At the meeting this moring was a "high heid yin" who's not a chaplain. It was good to have someone who could see us as others see us. He said that he thought that the distinctive thing that we have to offer is HOPE.
The other thing which we offer is the "ordinances of religion". And the Gospel. We are the God Squad in the prison. We bring the message of Jesus to anyone who is open to hearing it. We facilitate the believing prisoners' worship opportunties. We encourage them im their spiritual growth and understanding. FAITH.
My gran was 102 on Sunday. It's an amazing age to reach when you think of all that has happened in the world in her lifetime.
Fourteen of her closest family, plus our dog, gathered in her little room to mark the occasion. Unfortunately she doesn't hear very well so we have to take turns to speak close to her ear. Meanwhile of course the rest of us got caught up in conversations. Penultimate Child, who's very fond of her great-gran, was sitting on her bed beside her for most of the time. On the way home in the car she said, "Mummy. TWICE, Great-Gran said, "Thank you all for coming. I hope you have a safe journey home" but we didn't leave. Why was that?" Oops! None of us heard, except Penultimate Child, who was the only one listening. I think there's a lesson in there somewhere.
On Good Friday (10th April) I posted about the doings of the local church here in Perth. Nathan, our very lovely drummer, who is also a talented film-maker, put this together and said it was okay for me to post it here.
Happy Easter one and all. Isn't it great, those of you who share my faith, to think about the fact that people in every corner of the world have been celebrating the resurrection of Jesus today? Actually I think most of them must have been in our church as we ran out of seats and some of us had to sit in an improvised overflow area. Good problem to have, though. Incidentally the headless boy in the foreground of the second of these photos is my son. I'm so proud.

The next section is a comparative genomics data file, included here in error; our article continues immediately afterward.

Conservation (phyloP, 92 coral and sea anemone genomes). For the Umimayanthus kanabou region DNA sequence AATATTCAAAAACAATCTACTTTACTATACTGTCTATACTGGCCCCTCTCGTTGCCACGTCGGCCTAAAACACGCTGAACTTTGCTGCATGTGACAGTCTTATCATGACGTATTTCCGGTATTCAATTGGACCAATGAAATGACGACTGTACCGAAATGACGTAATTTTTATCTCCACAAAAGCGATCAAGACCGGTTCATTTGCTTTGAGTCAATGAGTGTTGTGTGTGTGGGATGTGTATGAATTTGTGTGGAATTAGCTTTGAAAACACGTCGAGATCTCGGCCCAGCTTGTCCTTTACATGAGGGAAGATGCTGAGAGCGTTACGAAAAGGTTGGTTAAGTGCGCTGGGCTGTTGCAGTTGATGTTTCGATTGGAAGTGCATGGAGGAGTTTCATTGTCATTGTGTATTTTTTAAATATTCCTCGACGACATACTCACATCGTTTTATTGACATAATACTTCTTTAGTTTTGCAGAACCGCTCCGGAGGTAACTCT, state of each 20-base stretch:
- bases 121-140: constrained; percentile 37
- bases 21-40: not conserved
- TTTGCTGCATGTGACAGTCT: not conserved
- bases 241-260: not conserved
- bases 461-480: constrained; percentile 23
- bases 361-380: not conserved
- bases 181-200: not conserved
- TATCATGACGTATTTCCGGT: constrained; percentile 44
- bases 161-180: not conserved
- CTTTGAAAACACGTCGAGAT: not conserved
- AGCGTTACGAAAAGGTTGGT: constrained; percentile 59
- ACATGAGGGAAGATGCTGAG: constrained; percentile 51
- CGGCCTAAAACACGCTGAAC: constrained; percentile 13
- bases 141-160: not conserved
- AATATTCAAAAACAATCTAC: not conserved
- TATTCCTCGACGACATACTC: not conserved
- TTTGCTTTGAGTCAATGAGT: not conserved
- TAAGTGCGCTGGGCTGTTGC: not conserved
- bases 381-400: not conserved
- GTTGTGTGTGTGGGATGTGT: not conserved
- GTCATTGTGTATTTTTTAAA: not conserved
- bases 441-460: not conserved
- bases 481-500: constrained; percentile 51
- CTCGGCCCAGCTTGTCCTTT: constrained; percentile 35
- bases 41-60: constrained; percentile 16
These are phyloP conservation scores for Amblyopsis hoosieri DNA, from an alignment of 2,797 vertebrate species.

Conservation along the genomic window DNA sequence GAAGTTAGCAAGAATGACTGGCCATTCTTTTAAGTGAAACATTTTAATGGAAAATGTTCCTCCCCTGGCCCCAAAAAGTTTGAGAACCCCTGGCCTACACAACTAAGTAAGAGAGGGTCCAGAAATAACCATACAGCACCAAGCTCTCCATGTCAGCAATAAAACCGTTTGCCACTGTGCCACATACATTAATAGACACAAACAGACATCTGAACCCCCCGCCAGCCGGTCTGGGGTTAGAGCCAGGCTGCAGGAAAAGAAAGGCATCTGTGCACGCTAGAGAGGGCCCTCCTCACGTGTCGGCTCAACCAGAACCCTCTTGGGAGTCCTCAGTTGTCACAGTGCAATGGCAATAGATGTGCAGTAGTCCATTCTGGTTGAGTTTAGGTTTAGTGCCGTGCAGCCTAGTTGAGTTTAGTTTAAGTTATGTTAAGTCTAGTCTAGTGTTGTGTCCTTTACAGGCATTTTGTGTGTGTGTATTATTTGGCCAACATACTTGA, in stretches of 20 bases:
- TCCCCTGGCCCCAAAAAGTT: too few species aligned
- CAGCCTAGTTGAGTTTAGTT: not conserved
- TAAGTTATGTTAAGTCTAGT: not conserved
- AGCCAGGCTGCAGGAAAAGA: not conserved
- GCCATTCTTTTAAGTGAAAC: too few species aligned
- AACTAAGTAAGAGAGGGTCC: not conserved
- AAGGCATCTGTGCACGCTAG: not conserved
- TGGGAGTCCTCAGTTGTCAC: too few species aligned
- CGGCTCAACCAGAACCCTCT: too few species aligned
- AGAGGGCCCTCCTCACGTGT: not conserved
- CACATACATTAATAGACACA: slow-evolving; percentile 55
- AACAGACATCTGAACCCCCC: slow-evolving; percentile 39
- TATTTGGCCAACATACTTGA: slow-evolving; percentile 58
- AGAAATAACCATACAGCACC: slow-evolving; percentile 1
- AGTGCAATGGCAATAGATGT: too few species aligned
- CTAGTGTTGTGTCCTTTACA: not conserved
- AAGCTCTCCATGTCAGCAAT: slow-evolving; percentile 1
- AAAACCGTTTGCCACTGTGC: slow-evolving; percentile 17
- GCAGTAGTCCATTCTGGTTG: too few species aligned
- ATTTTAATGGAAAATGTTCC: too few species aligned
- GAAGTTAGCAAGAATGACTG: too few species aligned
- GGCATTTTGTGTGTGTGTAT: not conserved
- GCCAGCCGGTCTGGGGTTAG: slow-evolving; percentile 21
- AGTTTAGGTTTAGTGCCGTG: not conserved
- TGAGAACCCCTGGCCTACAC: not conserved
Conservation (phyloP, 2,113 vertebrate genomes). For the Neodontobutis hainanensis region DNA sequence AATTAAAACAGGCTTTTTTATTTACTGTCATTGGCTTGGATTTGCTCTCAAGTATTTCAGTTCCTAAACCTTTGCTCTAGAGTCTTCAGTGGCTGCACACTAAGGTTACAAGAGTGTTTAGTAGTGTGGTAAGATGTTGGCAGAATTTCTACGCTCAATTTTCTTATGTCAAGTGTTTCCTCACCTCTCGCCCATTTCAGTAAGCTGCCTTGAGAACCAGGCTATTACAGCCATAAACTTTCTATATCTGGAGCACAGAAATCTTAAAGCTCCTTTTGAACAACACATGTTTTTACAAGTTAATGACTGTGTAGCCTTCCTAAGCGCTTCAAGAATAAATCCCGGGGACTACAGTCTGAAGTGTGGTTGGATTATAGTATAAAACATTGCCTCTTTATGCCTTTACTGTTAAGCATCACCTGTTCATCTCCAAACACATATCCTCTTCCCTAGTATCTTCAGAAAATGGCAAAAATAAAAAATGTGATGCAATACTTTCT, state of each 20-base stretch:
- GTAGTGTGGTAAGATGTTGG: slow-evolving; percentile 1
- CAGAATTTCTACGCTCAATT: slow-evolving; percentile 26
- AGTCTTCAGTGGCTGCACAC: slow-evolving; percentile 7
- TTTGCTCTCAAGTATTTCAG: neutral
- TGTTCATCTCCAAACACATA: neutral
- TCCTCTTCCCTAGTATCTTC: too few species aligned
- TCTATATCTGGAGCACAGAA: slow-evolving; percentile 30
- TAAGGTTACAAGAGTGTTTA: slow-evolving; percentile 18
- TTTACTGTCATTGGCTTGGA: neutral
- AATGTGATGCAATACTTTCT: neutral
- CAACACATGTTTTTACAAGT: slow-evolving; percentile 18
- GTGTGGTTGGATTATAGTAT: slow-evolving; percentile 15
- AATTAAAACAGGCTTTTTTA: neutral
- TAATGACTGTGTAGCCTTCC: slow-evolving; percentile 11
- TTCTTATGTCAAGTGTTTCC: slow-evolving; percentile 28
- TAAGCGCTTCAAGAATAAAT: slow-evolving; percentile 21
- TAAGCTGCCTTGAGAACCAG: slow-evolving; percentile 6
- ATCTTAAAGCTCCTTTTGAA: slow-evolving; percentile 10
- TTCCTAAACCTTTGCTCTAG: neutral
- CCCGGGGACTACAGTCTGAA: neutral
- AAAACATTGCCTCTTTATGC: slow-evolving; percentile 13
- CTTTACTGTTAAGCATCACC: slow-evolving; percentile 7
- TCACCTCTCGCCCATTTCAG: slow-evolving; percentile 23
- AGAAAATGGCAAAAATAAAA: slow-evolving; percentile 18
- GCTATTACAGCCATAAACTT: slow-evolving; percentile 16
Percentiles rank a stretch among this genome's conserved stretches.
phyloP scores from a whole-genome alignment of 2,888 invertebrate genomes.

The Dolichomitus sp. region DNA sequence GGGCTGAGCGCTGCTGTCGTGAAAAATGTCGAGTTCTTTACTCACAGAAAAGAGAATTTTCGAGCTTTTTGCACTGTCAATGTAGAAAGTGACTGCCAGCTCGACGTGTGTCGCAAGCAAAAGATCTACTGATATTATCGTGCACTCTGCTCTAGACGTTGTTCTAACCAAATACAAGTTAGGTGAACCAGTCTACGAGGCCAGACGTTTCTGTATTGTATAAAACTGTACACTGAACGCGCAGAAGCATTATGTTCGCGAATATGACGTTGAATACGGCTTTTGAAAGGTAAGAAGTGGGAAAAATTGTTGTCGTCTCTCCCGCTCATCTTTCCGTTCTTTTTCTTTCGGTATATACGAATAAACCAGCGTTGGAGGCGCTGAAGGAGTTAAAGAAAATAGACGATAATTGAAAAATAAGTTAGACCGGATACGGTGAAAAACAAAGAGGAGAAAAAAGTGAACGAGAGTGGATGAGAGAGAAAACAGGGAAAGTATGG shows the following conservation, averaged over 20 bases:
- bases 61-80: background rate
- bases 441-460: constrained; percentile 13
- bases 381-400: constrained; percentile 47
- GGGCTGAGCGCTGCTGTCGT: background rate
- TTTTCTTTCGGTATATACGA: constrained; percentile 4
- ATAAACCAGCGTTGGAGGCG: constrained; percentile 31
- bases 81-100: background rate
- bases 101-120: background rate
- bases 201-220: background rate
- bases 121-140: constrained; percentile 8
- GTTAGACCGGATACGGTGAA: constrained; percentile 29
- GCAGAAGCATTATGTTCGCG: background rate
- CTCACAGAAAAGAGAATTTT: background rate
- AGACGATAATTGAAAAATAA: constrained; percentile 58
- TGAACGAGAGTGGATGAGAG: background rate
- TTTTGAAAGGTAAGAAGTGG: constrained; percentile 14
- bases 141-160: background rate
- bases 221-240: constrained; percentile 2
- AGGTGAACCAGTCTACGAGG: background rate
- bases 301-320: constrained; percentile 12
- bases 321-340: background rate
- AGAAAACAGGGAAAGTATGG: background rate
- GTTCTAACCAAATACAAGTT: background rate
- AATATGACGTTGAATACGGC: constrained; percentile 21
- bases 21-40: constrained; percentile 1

Here are two Easter poems from Steve Turner, my favourite poet, even better than Ogden Nash.
The Cast of Christmas Reassembles For Easter
Take the wise men to the Emperor's palace. Wash their hands in water. Get them to say something about truth. Does anyone know any good Jewish jokes? The one about a carpenter who thought he was a King? The one about the Saviour who couldn't save himself? The shepherds should stand with the chorus. They have a big production number - 'Barabbas, We Love You Baby'. Mary? She can move to the front. We have a special section reserved for family and close friends. Tell her that we had to cut the manger up. We needed the wood for something else. The star I'm afraid I can't use. There are no stars in this show. The sky turns black with sorrow. The earth shakes with terror. Hold on to the frankincense. We'll need that for the garden scene. Angels? He could do with some angels. Avenging angels. Merciful angels. He could really do with some angels. Baby Jesus. Step this way please. My! How you've grown!